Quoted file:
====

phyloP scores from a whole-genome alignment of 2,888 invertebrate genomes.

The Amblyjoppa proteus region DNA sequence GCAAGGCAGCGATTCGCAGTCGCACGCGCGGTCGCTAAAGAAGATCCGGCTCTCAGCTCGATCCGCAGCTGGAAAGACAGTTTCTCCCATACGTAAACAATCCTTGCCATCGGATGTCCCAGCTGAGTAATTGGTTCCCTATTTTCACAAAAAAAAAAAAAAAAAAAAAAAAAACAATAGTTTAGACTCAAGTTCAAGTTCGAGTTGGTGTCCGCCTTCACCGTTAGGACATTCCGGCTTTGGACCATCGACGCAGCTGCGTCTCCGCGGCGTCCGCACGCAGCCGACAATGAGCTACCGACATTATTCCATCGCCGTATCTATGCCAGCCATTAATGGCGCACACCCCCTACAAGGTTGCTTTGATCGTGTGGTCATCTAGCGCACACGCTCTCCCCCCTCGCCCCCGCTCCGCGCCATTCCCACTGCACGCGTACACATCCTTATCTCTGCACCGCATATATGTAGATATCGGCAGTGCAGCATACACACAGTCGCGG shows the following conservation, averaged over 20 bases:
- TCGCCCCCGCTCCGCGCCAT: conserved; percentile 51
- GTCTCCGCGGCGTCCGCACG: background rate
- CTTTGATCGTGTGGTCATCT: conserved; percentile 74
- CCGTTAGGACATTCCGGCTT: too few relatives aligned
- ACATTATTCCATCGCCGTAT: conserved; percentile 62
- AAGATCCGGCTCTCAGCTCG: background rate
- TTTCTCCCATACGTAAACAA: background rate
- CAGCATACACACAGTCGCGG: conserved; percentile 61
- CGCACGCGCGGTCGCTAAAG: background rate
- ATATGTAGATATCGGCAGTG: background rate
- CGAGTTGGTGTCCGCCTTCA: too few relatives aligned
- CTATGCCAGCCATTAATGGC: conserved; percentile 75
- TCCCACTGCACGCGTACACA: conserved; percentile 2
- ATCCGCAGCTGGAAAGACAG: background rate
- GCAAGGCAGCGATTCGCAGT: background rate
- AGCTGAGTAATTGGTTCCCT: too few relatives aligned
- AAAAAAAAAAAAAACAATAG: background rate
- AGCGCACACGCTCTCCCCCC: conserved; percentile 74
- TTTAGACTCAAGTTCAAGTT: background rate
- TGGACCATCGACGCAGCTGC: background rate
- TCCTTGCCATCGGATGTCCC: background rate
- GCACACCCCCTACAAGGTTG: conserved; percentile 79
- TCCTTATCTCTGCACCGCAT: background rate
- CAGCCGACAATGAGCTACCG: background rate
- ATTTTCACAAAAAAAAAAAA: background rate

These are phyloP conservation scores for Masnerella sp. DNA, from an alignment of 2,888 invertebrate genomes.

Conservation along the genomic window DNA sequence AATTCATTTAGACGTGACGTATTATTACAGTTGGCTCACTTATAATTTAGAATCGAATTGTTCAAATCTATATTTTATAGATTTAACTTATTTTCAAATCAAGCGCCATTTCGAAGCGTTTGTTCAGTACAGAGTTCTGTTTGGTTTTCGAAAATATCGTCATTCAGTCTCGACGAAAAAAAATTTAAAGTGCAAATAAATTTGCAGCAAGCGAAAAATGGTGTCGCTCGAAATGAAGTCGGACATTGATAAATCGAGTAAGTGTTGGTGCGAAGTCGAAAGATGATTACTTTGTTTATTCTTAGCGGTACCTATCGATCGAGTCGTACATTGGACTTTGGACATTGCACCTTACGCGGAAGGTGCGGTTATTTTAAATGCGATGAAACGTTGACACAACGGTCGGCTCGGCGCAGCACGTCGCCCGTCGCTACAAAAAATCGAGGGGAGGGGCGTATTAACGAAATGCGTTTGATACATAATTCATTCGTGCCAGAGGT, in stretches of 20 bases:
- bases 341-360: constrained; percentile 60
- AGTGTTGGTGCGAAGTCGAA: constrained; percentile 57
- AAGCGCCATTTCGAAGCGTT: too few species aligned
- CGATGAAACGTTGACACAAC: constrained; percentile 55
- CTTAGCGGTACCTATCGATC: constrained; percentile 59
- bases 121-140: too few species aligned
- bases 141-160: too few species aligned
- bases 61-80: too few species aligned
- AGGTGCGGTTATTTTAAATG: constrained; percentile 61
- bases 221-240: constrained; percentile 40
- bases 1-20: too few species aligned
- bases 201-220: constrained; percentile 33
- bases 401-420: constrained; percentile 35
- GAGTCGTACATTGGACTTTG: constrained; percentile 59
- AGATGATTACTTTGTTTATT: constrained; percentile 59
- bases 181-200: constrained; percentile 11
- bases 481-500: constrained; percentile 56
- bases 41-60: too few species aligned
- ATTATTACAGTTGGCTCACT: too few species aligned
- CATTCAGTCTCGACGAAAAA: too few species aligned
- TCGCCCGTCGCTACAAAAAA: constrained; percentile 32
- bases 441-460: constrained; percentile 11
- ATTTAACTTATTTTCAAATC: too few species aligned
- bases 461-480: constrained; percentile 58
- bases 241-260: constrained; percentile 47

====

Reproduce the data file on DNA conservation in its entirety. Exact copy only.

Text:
phyloP scores from a whole-genome alignment of 2,888 invertebrate genomes.

The Amblyjoppa proteus region DNA sequence GCAAGGCAGCGATTCGCAGTCGCACGCGCGGTCGCTAAAGAAGATCCGGCTCTCAGCTCGATCCGCAGCTGGAAAGACAGTTTCTCCCATACGTAAACAATCCTTGCCATCGGATGTCCCAGCTGAGTAATTGGTTCCCTATTTTCACAAAAAAAAAAAAAAAAAAAAAAAAAACAATAGTTTAGACTCAAGTTCAAGTTCGAGTTGGTGTCCGCCTTCACCGTTAGGACATTCCGGCTTTGGACCATCGACGCAGCTGCGTCTCCGCGGCGTCCGCACGCAGCCGACAATGAGCTACCGACATTATTCCATCGCCGTATCTATGCCAGCCATTAATGGCGCACACCCCCTACAAGGTTGCTTTGATCGTGTGGTCATCTAGCGCACACGCTCTCCCCCCTCGCCCCCGCTCCGCGCCATTCCCACTGCACGCGTACACATCCTTATCTCTGCACCGCATATATGTAGATATCGGCAGTGCAGCATACACACAGTCGCGG shows the following conservation, averaged over 20 bases:
- TCGCCCCCGCTCCGCGCCAT: conserved; percentile 51
- GTCTCCGCGGCGTCCGCACG: background rate
- CTTTGATCGTGTGGTCATCT: conserved; percentile 74
- CCGTTAGGACATTCCGGCTT: too few relatives aligned
- ACATTATTCCATCGCCGTAT: conserved; percentile 62
- AAGATCCGGCTCTCAGCTCG: background rate
- TTTCTCCCATACGTAAACAA: background rate
- CAGCATACACACAGTCGCGG: conserved; percentile 61
- CGCACGCGCGGTCGCTAAAG: background rate
- ATATGTAGATATCGGCAGTG: background rate
- CGAGTTGGTGTCCGCCTTCA: too few relatives aligned
- CTATGCCAGCCATTAATGGC: conserved; percentile 75
- TCCCACTGCACGCGTACACA: conserved; percentile 2
- ATCCGCAGCTGGAAAGACAG: background rate
- GCAAGGCAGCGATTCGCAGT: background rate
- AGCTGAGTAATTGGTTCCCT: too few relatives aligned
- AAAAAAAAAAAAAACAATAG: background rate
- AGCGCACACGCTCTCCCCCC: conserved; percentile 74
- TTTAGACTCAAGTTCAAGTT: background rate
- TGGACCATCGACGCAGCTGC: background rate
- TCCTTGCCATCGGATGTCCC: background rate
- GCACACCCCCTACAAGGTTG: conserved; percentile 79
- TCCTTATCTCTGCACCGCAT: background rate
- CAGCCGACAATGAGCTACCG: background rate
- ATTTTCACAAAAAAAAAAAA: background rate

These are phyloP conservation scores for Masnerella sp. DNA, from an alignment of 2,888 invertebrate genomes.

Conservation along the genomic window DNA sequence AATTCATTTAGACGTGACGTATTATTACAGTTGGCTCACTTATAATTTAGAATCGAATTGTTCAAATCTATATTTTATAGATTTAACTTATTTTCAAATCAAGCGCCATTTCGAAGCGTTTGTTCAGTACAGAGTTCTGTTTGGTTTTCGAAAATATCGTCATTCAGTCTCGACGAAAAAAAATTTAAAGTGCAAATAAATTTGCAGCAAGCGAAAAATGGTGTCGCTCGAAATGAAGTCGGACATTGATAAATCGAGTAAGTGTTGGTGCGAAGTCGAAAGATGATTACTTTGTTTATTCTTAGCGGTACCTATCGATCGAGTCGTACATTGGACTTTGGACATTGCACCTTACGCGGAAGGTGCGGTTATTTTAAATGCGATGAAACGTTGACACAACGGTCGGCTCGGCGCAGCACGTCGCCCGTCGCTACAAAAAATCGAGGGGAGGGGCGTATTAACGAAATGCGTTTGATACATAATTCATTCGTGCCAGAGGT, in stretches of 20 bases:
- bases 341-360: constrained; percentile 60
- AGTGTTGGTGCGAAGTCGAA: constrained; percentile 57
- AAGCGCCATTTCGAAGCGTT: too few species aligned
- CGATGAAACGTTGACACAAC: constrained; percentile 55
- CTTAGCGGTACCTATCGATC: constrained; percentile 59
- bases 121-140: too few species aligned
- bases 141-160: too few species aligned
- bases 61-80: too few species aligned
- AGGTGCGGTTATTTTAAATG: constrained; percentile 61
- bases 221-240: constrained; percentile 40
- bases 1-20: too few species aligned
- bases 201-220: constrained; percentile 33
- bases 401-420: constrained; percentile 35
- GAGTCGTACATTGGACTTTG: constrained; percentile 59
- AGATGATTACTTTGTTTATT: constrained; percentile 59
- bases 181-200: constrained; percentile 11
- bases 481-500: constrained; percentile 56
- bases 41-60: too few species aligned
- ATTATTACAGTTGGCTCACT: too few species aligned
- CATTCAGTCTCGACGAAAAA: too few species aligned
- TCGCCCGTCGCTACAAAAAA: constrained; percentile 32
- bases 441-460: constrained; percentile 11
- ATTTAACTTATTTTCAAATC: too few species aligned
- bases 461-480: constrained; percentile 58
- bases 241-260: constrained; percentile 47